That part of Open Area 45 in front (east) of the temple precinct wall (mainly within Excavation Area J) is evidently kept clear of structures and is used in close association with the temple and its ritual activities (Figure 181). The eastward extent of this is not precisely determined, but the character of this area changes by Excavation Area L. The activity taking place in the eastern part (Excavation Areas L and M) is described in 'Central zone, Open Area 45 (east)' and seems to differ from that part closest to the temple.
A monumental post, as denoted by post-hole 21801 (Group 440), is erected outside the eastern temple precinct wall in Open Area 45. The post-hole is 1.15m in diameter with a central post-pipe of 0.33m diameter and is similar to, if smaller than, the monumental post-hole 5232 (Group 427 Period 4) previously inserted into the north-eastern corner of the temple precinct - and presumably still stands at this time.
The significance of this post is indicated by its location - 11m directly in front of the doorway of the eastern precinct wall (Structure 46) and ultimately aligned upon the entrance to the temple cella (Building 52). Its position would therefore seem to be integral to the temple complex. A coin (SF7694) of AD 273-4 and a mirror fragment (SF7693) may represent a foundation 'offering' within its tile and stone rubble-rich fill. The post is likely to be erected in the late 3rd century and to stand until the early/mid-4th century when it is removed and the pipe backfilled.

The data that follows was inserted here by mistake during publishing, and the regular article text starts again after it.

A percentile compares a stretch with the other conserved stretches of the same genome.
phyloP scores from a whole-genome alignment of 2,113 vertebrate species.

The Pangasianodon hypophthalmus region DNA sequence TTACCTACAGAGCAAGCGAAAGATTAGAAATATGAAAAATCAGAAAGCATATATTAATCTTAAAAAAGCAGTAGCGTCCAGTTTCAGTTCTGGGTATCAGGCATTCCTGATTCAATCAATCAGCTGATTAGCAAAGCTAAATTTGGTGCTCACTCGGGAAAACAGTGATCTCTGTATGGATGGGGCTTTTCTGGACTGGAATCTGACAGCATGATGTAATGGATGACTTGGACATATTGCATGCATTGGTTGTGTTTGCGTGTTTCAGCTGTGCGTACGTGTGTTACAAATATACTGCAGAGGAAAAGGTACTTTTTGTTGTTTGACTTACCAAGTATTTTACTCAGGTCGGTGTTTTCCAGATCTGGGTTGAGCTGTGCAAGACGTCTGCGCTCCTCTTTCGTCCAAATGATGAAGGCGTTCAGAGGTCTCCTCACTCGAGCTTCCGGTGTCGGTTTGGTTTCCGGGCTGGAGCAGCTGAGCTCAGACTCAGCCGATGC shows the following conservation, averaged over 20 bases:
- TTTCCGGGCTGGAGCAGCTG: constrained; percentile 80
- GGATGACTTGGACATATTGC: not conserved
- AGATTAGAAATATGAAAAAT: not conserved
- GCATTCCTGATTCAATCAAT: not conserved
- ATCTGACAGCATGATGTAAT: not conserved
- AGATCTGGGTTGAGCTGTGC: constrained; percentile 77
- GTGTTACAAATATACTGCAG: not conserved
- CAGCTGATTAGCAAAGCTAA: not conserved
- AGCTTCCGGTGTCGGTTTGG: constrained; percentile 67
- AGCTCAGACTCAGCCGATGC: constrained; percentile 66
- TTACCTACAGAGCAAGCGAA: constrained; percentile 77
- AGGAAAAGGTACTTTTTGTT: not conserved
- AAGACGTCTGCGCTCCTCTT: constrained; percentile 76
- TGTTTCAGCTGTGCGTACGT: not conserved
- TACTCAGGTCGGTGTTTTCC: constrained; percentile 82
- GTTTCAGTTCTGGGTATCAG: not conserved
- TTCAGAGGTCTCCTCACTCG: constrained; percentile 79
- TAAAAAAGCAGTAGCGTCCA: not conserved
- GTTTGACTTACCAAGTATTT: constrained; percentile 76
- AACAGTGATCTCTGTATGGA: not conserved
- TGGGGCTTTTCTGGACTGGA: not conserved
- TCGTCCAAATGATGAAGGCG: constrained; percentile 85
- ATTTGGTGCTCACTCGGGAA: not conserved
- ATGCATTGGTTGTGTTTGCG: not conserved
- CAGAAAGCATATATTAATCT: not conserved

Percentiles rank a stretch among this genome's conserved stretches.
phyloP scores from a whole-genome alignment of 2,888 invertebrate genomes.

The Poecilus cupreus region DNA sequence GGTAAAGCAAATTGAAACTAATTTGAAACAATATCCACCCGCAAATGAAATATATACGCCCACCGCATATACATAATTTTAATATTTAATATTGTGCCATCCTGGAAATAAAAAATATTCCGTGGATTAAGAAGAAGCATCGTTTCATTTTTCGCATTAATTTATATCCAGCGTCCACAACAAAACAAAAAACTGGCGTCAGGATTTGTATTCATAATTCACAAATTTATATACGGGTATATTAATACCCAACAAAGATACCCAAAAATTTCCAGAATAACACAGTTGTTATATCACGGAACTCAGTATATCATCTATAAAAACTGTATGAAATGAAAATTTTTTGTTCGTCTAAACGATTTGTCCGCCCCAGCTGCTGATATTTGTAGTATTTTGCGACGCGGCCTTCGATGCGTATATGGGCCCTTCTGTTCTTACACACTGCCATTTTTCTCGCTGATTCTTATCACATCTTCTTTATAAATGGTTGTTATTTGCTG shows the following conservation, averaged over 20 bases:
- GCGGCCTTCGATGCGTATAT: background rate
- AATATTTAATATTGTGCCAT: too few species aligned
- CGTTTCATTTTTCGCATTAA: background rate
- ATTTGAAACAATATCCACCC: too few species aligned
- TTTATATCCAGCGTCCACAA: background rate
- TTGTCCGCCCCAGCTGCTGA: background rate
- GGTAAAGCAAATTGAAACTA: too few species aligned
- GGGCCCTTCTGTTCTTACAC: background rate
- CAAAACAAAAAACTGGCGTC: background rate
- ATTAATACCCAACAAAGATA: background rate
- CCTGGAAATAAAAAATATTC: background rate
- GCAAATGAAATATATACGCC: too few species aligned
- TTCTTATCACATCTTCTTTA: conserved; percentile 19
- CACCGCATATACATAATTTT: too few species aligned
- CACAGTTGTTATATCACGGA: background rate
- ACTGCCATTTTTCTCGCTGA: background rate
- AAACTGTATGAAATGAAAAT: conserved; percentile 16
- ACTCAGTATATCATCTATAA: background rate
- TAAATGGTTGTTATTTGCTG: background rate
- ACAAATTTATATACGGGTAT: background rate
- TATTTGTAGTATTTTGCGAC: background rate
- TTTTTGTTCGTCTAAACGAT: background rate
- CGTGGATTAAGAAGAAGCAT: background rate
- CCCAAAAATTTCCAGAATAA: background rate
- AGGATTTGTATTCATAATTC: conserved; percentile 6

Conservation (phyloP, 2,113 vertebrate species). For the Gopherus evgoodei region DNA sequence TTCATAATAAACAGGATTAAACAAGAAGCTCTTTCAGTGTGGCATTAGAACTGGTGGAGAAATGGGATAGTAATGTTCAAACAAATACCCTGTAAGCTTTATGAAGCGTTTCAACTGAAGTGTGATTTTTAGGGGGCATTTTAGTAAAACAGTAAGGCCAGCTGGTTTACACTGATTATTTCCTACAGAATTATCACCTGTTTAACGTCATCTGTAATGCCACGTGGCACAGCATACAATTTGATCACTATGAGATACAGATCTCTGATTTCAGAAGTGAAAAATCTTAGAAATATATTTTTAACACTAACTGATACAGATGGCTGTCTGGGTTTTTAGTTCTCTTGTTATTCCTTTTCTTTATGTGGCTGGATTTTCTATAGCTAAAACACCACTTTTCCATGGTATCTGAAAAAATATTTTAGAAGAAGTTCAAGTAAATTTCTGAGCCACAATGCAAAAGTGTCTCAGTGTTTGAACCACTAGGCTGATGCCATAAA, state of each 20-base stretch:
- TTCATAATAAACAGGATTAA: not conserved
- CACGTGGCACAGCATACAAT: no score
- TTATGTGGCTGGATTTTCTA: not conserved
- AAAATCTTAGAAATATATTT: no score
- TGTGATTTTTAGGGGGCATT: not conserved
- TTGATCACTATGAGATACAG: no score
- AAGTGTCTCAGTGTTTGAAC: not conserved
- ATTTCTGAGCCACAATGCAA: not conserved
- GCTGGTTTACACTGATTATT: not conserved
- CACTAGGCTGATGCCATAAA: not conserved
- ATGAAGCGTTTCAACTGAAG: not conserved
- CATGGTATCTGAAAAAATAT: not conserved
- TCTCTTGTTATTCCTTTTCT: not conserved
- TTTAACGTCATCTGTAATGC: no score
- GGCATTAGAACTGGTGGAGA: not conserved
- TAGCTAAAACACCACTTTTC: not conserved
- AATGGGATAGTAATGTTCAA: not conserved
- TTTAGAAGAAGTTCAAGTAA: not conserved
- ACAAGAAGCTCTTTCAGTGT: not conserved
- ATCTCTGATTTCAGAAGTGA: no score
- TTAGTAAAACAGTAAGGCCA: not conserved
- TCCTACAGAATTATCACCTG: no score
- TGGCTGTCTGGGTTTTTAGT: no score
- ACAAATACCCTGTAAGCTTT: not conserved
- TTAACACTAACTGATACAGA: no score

The siting of this post outside the precinct may suggest that religious rites are not held exclusively within the confines of the precinct but extend onto the gravel-surfaced area surrounding it.
It may be inferred from later 'pool' 22210 (Group 987 Period 6) that a well (Group 448) may be situated immediately north of the monumental post in Period 5 - or perhaps even earlier. Cut 22210 was only partially excavated but it is established that the lower part of the 3.5m diameter cut is packed with orange clay (?around a postulated wooden well shaft lining) - as is the case with other Roman wells at Heybridge (Figure 182). As a functioning well, this feature probably passes out of use by the late 3rd century. In disuse, its lining has presumably decayed and the clay construction backfill slumped to line a splayed erosion cone that, perhaps incidentally/opportunistically, continues in use as something like a votive pool.
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